In 2005, Scott Wolovich helped co-found New Sun Rising, a Millvale-based nonprofit organization that works to address social challenges and create economic opportunity. The organization was launched in the aftermath of hurricanes Ivan and Katrina which led to flooding in places like Millvale, damaging the neighborhood’s already struggling economy. More than a decade later Wolovich continues to serve as New Sun Rising’s executive director and from the organization’s Millvale hub, he’s had a first hand look at how the neighborhood has grown.
Millvale has seen a lot of positive developments over the past decade, but what challenges are still present in the community?
There are still the challenges that come with poverty and disinvestment. For a long time, Millvale was under resourced and disinvested so there’s issues around educational attainment and unemployment. Like a lot of places in Western Pennsylvania, the opioid crisis has made an impact on Millvale as well.
And now, like a lot of neighborhoods that get some attention, we’re dealing with maintaining housing and commercial real estate affordability. We want to bring more properties under local ownership and combat the displacement of residents by capping sale prices.
In 2012, Millvale began developing an EcoDistrict plan that has served to guide economic redevelopment in the community. What projects have come out of that plan?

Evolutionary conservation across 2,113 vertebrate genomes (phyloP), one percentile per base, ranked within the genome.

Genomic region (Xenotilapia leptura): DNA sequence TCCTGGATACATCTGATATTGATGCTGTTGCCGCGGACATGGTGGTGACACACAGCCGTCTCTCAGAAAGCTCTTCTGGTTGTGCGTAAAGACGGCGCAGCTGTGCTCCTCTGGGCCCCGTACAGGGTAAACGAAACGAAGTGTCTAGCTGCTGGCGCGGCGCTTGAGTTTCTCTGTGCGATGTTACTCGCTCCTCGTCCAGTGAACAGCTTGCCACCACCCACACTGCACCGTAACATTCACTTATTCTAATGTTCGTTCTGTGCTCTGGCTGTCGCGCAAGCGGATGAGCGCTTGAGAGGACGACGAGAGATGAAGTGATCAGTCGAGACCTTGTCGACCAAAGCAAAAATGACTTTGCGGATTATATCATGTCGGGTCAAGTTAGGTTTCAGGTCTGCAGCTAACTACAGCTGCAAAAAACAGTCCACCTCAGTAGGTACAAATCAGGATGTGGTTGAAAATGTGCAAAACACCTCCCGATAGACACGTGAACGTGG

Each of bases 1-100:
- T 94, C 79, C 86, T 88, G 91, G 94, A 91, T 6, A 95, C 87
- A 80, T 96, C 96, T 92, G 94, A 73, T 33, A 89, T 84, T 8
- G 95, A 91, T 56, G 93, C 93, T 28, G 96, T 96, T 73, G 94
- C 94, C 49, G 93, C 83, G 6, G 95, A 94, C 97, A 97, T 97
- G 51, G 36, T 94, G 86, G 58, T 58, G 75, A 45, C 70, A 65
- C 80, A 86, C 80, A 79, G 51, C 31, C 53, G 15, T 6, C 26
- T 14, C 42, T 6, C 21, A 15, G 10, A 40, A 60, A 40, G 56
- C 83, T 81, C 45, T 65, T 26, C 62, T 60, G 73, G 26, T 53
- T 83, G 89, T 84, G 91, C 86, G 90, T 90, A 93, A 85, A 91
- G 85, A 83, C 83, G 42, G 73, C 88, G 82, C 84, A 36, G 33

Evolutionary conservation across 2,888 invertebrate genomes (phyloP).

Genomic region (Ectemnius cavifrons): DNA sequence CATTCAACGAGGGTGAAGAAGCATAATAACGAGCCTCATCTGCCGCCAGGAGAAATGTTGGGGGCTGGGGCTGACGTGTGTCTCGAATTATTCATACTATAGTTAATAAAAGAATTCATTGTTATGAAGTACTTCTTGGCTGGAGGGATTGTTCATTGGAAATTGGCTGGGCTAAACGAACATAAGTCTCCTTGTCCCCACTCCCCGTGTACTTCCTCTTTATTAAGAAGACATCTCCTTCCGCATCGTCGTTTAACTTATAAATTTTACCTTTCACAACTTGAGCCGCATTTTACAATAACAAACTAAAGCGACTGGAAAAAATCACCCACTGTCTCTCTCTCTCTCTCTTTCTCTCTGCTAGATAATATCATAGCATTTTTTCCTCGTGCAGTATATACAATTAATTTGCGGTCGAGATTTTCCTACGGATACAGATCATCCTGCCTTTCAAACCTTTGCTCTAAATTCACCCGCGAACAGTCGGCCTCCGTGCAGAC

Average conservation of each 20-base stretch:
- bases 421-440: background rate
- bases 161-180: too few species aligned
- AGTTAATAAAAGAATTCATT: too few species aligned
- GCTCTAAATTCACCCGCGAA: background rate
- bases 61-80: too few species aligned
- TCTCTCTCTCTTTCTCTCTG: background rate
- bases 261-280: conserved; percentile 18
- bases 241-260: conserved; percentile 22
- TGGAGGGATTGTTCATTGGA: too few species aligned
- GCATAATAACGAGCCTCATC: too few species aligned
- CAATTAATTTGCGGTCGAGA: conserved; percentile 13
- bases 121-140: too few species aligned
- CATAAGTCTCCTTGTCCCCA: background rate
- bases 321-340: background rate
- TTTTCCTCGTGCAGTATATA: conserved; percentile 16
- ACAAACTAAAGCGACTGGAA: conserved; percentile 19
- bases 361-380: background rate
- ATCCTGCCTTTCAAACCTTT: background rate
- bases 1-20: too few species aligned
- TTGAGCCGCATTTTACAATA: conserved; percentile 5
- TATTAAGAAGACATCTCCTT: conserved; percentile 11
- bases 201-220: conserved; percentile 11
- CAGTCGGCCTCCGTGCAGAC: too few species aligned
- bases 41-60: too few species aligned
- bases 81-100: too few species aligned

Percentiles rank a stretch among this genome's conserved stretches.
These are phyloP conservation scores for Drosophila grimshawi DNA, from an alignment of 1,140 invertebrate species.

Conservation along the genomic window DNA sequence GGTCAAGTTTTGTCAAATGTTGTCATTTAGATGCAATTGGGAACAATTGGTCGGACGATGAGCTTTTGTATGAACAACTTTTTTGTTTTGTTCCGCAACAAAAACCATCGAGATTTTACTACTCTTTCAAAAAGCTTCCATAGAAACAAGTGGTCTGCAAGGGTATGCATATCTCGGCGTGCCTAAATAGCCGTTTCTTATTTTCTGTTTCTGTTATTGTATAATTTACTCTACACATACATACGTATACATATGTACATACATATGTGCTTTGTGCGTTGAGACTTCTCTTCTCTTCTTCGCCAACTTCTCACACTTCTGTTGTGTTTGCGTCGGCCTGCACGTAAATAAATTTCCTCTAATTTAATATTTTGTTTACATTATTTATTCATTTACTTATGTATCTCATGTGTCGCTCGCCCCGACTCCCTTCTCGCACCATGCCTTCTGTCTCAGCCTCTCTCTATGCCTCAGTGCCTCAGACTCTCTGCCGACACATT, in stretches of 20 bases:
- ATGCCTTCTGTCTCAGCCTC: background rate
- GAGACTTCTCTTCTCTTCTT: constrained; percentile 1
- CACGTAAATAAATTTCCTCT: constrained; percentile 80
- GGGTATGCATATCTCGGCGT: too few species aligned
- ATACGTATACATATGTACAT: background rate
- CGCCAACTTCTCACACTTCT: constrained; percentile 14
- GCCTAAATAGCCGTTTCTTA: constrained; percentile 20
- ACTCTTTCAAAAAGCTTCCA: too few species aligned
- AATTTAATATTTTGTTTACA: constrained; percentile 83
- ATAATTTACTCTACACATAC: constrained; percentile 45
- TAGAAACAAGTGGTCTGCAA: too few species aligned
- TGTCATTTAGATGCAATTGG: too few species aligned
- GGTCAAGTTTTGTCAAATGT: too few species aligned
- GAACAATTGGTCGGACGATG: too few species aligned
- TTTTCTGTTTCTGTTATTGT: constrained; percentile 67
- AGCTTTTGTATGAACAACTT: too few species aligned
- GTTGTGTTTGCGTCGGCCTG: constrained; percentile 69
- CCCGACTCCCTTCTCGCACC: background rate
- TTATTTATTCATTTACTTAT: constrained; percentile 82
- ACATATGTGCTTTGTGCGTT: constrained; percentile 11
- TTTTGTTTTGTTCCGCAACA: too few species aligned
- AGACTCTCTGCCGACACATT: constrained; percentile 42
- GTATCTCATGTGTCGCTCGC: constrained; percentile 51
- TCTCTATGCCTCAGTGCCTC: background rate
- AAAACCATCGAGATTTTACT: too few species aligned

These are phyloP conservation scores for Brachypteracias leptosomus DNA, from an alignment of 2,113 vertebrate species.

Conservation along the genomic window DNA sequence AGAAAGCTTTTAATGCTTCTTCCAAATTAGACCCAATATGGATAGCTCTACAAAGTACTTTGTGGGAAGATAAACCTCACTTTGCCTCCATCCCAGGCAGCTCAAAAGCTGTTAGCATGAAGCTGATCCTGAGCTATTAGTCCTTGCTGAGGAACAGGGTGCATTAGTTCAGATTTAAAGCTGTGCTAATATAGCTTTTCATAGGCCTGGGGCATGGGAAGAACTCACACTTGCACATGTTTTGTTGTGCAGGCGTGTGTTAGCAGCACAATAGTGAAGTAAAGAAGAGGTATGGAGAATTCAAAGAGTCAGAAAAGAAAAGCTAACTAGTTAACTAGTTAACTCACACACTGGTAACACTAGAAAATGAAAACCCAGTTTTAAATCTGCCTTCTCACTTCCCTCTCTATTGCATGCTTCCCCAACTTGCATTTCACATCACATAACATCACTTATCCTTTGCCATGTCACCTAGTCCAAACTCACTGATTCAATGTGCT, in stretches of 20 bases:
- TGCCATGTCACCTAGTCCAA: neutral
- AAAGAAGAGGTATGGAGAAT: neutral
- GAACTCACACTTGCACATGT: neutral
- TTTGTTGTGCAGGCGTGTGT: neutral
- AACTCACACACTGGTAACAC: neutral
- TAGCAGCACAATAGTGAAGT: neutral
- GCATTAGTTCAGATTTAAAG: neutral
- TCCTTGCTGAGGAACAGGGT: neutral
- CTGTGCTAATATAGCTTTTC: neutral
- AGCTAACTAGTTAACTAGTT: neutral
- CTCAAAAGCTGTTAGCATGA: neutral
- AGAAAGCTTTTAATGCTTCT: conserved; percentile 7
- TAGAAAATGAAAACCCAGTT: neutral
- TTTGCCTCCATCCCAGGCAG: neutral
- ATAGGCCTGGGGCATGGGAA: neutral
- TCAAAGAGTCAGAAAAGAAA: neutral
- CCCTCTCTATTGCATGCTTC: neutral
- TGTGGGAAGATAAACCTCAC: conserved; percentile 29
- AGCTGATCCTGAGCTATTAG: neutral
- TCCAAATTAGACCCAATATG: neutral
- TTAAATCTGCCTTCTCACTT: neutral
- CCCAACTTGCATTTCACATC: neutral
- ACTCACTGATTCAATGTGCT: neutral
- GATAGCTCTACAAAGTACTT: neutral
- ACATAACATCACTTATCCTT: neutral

We’ve joined with a few other pillar organizations to really be a driving force behind this EcoDistrict plan that’s really helped the community be more strategic about it’s growth and it’s development. It’s a community planning process that looks at community development through the lens of sustainability. We did a lot of listening and educating with residents, business owners and stakeholders in the community to really understand what the development priorities were. Through that process the plan took on six focus areas: food, energy, water, air, mobility and equity.
There’s a number of projects that have come out of that plan. There have been projects to address the challenge of food access. There are two buildings that have been repurposed for projects related to food systems. Tazza D’Oro offers fresh food options that weren’t there before. The Millvale Moose building is being repurposed by New Sun Rising to be a food hub, in partnership with 412 Food Rescue.
There are soon to be three large solar installations in the community, so there’s a commitment to clean energy that’s taken root. There’s been a lot of work on bike and pedestrian right of ways and lanes. There’s a group of residents that lead growing efforts in community gardens and downtown Millvale.The plan has been really effective at bringing people together toward their goals.
What makes Millvale a great place to live and work and how has it changed?
There are a lot more resources in the community now that people are connected to through places like the library. There are more gathering spaces in the community where people are building relationships with their neighbors.
But Millvale is still a very traditional Western Pennsylvania town. It definitely still has that blue collar mentality. People are very much themselves; no one is trying to be someone they’re not. So it’s a very authentic place.
It’s walkable. So people are out, they’re connected, they’re talking. There’s a strong social fabric in Millvale that’s been there a long time. So the people and their connections is what makes Millvale such a great place. The business district now has such a great diversity of shops. It’s a great balance of a nostalgic, traditional Western Pennsylvania business district and new businesses, which gives it a really nice mix.